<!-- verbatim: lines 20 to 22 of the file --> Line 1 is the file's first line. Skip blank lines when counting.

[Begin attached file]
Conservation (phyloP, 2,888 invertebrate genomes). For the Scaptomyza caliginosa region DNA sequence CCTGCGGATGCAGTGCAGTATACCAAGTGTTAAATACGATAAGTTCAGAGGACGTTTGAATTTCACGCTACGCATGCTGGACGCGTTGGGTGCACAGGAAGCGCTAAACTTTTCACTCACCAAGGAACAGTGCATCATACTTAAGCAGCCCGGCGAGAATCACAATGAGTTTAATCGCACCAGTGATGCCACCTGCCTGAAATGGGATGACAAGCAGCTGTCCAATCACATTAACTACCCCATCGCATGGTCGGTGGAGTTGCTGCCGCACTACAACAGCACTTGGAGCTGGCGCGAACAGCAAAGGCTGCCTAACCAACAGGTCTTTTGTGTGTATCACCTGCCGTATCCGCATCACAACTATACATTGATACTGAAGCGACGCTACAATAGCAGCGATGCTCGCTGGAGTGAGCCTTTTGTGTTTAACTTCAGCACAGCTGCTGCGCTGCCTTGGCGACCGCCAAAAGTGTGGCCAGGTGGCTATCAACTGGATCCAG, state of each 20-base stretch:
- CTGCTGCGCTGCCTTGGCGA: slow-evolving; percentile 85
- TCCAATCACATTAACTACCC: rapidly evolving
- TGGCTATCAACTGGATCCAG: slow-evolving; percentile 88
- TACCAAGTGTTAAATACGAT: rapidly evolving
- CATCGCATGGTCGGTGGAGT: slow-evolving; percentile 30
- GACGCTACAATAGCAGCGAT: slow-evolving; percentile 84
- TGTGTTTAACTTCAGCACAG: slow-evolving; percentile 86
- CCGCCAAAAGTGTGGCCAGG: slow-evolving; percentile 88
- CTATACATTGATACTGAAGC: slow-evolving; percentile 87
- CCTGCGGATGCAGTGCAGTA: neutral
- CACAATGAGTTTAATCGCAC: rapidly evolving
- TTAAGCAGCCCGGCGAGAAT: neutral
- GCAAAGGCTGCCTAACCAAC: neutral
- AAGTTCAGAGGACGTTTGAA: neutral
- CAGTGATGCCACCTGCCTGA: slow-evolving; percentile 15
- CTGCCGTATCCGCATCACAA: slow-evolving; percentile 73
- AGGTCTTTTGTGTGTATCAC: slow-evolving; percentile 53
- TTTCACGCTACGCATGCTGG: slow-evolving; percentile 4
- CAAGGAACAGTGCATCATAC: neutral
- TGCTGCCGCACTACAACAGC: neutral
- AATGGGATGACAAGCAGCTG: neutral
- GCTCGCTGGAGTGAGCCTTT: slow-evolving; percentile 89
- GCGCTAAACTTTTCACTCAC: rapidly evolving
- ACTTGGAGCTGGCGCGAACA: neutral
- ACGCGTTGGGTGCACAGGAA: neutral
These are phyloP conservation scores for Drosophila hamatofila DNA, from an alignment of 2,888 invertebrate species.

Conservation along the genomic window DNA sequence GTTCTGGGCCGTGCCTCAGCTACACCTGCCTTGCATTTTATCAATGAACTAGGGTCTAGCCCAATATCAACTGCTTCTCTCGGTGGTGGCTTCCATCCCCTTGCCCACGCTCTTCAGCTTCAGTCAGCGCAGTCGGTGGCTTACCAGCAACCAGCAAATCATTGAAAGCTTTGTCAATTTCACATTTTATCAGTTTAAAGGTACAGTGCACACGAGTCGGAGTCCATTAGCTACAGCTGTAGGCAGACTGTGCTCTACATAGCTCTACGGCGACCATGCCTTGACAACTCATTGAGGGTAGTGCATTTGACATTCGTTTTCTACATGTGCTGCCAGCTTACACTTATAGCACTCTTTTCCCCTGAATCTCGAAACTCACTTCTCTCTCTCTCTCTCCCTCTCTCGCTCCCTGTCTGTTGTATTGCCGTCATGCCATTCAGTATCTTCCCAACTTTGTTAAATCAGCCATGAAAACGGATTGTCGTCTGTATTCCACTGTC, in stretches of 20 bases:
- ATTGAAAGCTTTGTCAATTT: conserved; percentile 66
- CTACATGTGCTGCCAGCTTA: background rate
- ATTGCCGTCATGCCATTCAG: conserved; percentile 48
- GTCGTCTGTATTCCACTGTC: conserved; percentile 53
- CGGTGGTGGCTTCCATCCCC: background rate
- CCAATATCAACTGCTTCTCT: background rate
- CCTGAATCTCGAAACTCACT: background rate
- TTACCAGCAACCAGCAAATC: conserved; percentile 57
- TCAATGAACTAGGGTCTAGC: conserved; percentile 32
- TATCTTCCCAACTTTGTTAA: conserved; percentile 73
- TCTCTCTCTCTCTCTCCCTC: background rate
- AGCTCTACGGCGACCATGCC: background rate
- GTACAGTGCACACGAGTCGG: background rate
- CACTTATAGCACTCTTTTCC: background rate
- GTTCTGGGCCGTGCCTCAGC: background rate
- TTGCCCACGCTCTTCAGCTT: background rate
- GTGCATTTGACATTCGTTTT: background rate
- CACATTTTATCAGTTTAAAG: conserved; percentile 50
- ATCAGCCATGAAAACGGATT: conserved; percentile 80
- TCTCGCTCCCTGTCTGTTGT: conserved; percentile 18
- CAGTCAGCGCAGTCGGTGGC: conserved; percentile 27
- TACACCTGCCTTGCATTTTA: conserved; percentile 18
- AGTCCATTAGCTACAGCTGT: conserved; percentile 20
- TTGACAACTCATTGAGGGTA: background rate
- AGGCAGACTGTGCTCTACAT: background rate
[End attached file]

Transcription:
- CAAGGAACAGTGCATCATAC: neutral
- TGCTGCCGCACTACAACAGC: neutral
- AATGGGATGACAAGCAGCTG: neutral